The Telegraph
Friday , August 1 , 2014
CIMA Gallary


Only a country with fathomless disrespect for women can encourage survivors of rape to marry their rapists. Indians do so on a regular basis — not just families of the survivor trying to rid themselves of ‘shame’ and ‘dishonour’ by marrying their daughter off to her violator but also the police and sometimes even judges. The net, or rather neat, result of this is that the charges of rape are quashed and the accused is free to roam and rape others as well as his new wife. And the deed itself is quietly de-criminalized — with equal neatness. In a recent judgment regarding the possibility of compromise in dowry harassment cases, the Supreme Court has reportedly said that crimes such as rape and murder are crimes against the State. Therefore such cases cannot be quashed even if the parties concerned reach an understanding or settlement out of court. This has a negative impact on society. That the Supreme Court has had to enunciate this at all is an alarming indication of declining moral and ethical values and the widespread tendency to overlook serious crimes according to expediency. This pronouncement by the highest court in the land should make it more difficult for members of the establishment, such as the police, judiciary or other administrators, to let rapists go scot-free by making a mockery of marriage.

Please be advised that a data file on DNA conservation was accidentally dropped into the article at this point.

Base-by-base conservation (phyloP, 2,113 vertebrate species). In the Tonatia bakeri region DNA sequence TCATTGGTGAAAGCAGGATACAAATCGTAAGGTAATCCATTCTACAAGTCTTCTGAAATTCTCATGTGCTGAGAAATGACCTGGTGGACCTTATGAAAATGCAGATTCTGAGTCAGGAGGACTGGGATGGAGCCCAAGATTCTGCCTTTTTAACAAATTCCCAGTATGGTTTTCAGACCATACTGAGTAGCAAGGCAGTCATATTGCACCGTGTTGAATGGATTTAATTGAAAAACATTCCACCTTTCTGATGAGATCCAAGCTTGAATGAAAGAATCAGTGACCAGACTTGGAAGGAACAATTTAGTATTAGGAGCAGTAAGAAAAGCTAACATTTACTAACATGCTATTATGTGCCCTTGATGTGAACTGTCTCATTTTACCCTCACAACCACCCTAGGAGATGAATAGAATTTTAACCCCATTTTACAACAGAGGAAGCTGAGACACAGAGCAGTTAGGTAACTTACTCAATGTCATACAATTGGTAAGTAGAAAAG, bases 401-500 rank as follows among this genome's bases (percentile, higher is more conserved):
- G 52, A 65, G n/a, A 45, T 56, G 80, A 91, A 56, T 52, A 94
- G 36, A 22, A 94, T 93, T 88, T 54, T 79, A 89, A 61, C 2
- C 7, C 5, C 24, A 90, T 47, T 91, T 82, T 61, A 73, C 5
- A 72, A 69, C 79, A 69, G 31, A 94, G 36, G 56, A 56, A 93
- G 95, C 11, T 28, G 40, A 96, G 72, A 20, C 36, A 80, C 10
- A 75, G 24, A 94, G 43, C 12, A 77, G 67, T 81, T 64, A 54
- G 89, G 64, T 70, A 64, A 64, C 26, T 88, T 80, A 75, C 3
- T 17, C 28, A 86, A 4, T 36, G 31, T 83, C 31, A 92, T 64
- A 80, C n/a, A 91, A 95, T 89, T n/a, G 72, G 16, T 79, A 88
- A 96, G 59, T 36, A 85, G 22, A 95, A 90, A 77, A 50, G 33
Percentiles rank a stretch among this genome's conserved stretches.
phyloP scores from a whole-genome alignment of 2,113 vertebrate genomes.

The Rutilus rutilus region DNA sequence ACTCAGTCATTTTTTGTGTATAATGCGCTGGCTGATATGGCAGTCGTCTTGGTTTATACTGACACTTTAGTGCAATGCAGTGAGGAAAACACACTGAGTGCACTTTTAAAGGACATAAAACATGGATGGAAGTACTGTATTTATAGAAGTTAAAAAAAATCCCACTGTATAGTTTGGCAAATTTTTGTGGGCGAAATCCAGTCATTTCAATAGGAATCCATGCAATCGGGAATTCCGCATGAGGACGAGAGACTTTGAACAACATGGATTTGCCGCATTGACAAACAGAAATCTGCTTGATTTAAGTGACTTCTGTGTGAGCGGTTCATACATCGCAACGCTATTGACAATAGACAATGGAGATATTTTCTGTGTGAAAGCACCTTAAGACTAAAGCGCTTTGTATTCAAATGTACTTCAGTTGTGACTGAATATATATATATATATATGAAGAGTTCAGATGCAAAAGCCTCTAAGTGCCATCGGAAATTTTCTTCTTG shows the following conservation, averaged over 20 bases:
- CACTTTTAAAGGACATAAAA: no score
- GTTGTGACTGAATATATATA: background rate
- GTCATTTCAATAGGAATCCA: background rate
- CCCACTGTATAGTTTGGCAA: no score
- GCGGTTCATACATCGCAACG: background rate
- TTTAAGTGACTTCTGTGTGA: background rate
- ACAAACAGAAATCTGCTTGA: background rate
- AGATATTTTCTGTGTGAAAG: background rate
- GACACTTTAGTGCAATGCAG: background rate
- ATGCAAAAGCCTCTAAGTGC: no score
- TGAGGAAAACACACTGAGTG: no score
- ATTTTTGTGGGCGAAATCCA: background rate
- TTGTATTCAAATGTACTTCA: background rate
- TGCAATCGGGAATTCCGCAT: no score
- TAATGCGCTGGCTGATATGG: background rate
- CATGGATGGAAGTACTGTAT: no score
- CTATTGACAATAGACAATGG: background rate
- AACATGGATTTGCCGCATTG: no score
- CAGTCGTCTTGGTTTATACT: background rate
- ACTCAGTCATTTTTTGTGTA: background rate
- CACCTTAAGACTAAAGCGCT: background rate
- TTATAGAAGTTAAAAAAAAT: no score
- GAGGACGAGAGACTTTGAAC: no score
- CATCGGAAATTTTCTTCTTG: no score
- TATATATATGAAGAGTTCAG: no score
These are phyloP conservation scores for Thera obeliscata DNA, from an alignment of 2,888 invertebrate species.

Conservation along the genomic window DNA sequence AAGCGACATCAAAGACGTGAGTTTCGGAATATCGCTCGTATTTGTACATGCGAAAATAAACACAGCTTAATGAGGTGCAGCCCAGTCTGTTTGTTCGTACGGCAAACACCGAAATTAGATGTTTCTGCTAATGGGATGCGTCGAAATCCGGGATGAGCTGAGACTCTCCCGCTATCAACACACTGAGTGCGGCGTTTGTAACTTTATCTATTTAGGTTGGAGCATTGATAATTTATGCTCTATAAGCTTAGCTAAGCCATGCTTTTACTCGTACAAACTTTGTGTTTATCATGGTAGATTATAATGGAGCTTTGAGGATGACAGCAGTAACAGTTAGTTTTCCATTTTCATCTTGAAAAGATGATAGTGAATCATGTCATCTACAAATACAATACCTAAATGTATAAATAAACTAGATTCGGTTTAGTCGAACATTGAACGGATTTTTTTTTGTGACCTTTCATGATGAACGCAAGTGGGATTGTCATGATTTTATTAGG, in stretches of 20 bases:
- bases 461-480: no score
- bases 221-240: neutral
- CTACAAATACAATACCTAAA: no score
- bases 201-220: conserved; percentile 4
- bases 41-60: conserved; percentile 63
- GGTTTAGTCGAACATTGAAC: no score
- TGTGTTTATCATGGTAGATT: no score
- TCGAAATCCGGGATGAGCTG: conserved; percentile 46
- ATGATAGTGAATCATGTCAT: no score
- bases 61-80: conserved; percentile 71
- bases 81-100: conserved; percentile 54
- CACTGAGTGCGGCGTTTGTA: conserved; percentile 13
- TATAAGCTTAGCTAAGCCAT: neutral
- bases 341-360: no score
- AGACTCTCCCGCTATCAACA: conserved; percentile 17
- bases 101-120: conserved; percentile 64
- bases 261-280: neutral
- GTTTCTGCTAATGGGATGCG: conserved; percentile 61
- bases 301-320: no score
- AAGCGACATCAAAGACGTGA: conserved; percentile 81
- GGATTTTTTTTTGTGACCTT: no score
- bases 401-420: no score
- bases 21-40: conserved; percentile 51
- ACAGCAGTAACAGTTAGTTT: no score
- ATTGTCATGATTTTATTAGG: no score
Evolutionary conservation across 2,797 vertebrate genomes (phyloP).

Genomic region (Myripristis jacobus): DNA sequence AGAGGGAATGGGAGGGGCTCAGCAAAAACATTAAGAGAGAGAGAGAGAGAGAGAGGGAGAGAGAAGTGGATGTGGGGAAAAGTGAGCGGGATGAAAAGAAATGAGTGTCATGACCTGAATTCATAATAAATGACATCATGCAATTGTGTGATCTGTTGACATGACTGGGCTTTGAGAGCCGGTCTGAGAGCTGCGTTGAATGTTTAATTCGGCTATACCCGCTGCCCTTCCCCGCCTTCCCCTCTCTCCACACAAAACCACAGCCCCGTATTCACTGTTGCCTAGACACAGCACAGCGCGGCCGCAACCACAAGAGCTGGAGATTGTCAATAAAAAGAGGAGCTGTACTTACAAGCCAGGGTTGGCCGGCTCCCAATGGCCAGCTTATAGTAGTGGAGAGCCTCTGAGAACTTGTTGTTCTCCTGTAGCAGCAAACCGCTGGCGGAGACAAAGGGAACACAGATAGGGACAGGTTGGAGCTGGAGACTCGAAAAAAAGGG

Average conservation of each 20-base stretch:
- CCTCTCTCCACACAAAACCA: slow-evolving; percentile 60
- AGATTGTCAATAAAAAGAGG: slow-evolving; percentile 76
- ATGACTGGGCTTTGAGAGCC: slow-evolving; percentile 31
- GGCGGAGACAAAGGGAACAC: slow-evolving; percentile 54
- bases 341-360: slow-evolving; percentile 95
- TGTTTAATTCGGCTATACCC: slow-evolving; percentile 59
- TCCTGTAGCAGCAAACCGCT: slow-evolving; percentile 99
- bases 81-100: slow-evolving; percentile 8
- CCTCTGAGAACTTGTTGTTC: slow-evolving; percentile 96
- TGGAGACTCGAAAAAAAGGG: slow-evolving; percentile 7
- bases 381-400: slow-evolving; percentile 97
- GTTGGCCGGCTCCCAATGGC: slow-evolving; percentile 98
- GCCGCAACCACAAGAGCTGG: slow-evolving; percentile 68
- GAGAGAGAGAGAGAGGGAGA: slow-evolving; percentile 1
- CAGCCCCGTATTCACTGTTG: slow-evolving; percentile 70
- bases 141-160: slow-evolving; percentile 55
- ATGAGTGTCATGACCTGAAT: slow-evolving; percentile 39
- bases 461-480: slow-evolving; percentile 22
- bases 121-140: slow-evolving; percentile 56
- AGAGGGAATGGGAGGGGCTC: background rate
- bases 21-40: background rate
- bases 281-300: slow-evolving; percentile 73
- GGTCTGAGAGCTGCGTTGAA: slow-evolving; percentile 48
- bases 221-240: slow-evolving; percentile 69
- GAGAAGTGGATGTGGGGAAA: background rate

But how far will the Supreme Court’s comment actually affect people’s behaviour, especially as far as rape is concerned? The survivor of rape is often under unbearable pressure from members of her own family and figures of authority inside and outside it, including local political leaders, to marry her rapist. With the police conniving with relief that they do not have to follow up another case, the girl or woman may agree out of a need to escape the pressure. How will this change? Too many embedded attitudes are at work here. For one, Indian society is still to accept fully that male violence against women is really a crime. And two, it is convinced that the female deserves all she gets; even if a three-year-old is raped she must have invited it. The Supreme Court’s pronouncements cannot change ingrained social attitudes. What these do is to make known that help may be got should anyone complain. But the road to the Supreme Court is a long one. Girls who are forced to marry their rapists may not always get there.